Our First Impressions of Big Island, Hawaii

Irina Abraham

Discovering our home for the next two months. 

After weeks in the Arizona desert, all of us—adults and children alike—were excited about new views, new people, new experiences. That’s the thing about nomads—we don’t stay in places for too long. Two weeks feels like a lifetime and a month is an eternity. But my husband had a mural painting gig in Phoenix, so we had to stick around.

The tall majestic cacti and spectacular sunsets were our backdrop for weeks, and as soon as we landed in Kailua-Kona, Big Island, I realized how much I had been craving the sight of the lush vegetation and the blue water. Even before we landed, I craned my neck to look out of the window from my middle seat and got my very first impression of Hawaii. I've got one word for you, and even though it’s not very original, it is accurate: Paradise. The wild greenery sprawls all the way to the turquoise water, while the thick mists hug the top of the island’s steaming heart: the Hualalai volcano.

Once out of the plane, we were not funnelled into the cold, white airport spaces pumped with AC, we were outside instead! The kids started rolling in the grass right by the luggage claim and we were able to greet the Hawaiian sun.

Next stop; the beach! The sky was clouded and the promised spectacular sunset was peeking shyly through the grey, but we could tell that on a clear day it would be breathtaking—something to look forward to. We dipped our feet in the water, and walked on the warm black sand, smiling, still incredulous about how lucky we were to be here in the dead of winter. But it was getting darker, our numerous kids were getting weary (we have four between our two families) and we had to head to the ecological community where we would be staying for a very, very long time; two whole months.

I've got one word for you, and even though it’s not very original, it is accurate: Paradise.

It was pitch dark when we arrived at Earthsong, and the jungle was thick around our cabin. The nocturnal sounds were so loud that if you think crickets have a party at night, you haven’t met the Hawaiian coqui frogs; the tiny creatures chirp up a storm.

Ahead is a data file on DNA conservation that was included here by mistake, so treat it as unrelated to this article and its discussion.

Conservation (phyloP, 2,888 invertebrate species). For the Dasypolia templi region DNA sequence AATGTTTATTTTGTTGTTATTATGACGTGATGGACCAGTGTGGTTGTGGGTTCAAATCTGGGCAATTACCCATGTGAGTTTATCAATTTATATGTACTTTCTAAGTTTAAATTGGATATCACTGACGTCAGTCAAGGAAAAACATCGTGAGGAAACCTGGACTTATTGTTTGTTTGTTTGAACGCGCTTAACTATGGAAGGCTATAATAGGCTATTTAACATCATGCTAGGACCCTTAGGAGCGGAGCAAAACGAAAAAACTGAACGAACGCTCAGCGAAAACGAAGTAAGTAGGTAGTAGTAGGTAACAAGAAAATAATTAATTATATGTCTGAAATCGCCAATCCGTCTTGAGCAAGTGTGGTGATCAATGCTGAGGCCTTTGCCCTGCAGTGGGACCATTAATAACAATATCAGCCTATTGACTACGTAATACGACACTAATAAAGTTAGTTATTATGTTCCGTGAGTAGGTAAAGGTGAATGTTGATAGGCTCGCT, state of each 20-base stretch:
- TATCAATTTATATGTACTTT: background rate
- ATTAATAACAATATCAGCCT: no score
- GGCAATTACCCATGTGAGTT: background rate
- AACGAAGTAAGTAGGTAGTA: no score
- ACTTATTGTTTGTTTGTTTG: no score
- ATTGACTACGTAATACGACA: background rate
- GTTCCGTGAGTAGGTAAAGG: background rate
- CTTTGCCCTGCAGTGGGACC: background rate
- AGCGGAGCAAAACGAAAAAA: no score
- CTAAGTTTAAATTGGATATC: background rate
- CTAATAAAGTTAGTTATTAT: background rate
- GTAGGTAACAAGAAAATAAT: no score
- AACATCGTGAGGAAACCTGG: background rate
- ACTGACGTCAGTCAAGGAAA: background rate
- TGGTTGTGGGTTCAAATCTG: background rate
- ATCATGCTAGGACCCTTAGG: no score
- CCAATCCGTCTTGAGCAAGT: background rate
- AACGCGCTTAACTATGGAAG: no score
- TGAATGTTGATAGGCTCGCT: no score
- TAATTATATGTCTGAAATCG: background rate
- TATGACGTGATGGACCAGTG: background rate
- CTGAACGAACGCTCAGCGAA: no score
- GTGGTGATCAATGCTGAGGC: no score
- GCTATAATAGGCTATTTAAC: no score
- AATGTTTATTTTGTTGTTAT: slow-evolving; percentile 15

After the tiny spaces of our most recent dwellings—converted school buses—the two-bedroom cabin seemed huge. Running water, a six-burner stove, and a shower in a bathroom with glass walls looking onto the jungle created sufficiently luxurious conditions for us.

Not for our teenager, though. The rustic cabin was built a few decades ago, leaving a sombre impression on our 15-year-old. He was scared to wake up to bugs crawling around him, and all our newly acquired space and amenities paled next to the home-made walls, damp sheets and thrifted furniture.

But the sun came up the next morning. And with it, the glorious jungle revealed itself in all its splendour. A young boy who had spent a month in the community showed us around: We had some passion fruit, tangerines, and mulberry right off the trees, we visited the yoga space, and our son was impressed with the view from the meditation nook where he was to sleep (it was too dark to explore it the first night).

The next day, the property caretaker gave us a tour to show us all the work planned on the land. With several reflection ponds, abundant plant beds, fruit trees, and the building up and the beautifying of the existing structures, Earthsong might as well turn into a tiny heaven. The best part is we have a chance to contribute to its making.

Before the start of the work week, we did one last outing, to the Punalu’u Black Sand Beach. You feel the hot heart of the Big Island once your feet touch the sparkling black sand formed by the basaltic lava flow. The endangered Hawksbill and green sea turtles rest peacefully by the water, and the bright Hawaiian February sun peeks out of the clouds and hides again. This part of the island has ever-changing weather with short rains and lots of wind, so you get to experience nature's various moods in one afternoon.

Our kids ventured out into the nearby wood and found plenty of coconuts ready to be cracked. We tasted the delicious meat while the kids happily lapped up coconut water straight from the shells. We enjoyed every drop of the ocean, the sun, and the abundance of nature that day, for the day after, we were to return our rental car and settle in the community with plenty of work to be done.

Add this article to your reading list
Published in Volunteer Abroad Blogs
Irina Abraham

Irina Abraham is an actress turned writer. Originally from Belarus, she spent most of her adult life in New York City. She writes about her travels on a short school bus and is currently volunteering with her family on Big Island, Hawaii. @kit_the_bus

Website: www.kittohappiness.com

Join the Verge Community

Verge Magazine Membership

Join our community of savvy travellers and put nearly two decades of inspiring articles, authoritative information and expert advice to work for you.

Show me more > Login >


Travel Intelligence Bulletin


The latest openings overseas—direct to your inbox.

Subscriber Login


Travel with purpose; travel for good. Articles, resources and events for ethical and meaningful travel, volunteering, working and studying abroad.

Verge believes in travel for change. International experience creates global citizens, who can change our planet for the better. This belief is at the core of everything we do.

Like what you see?

Follow us on social media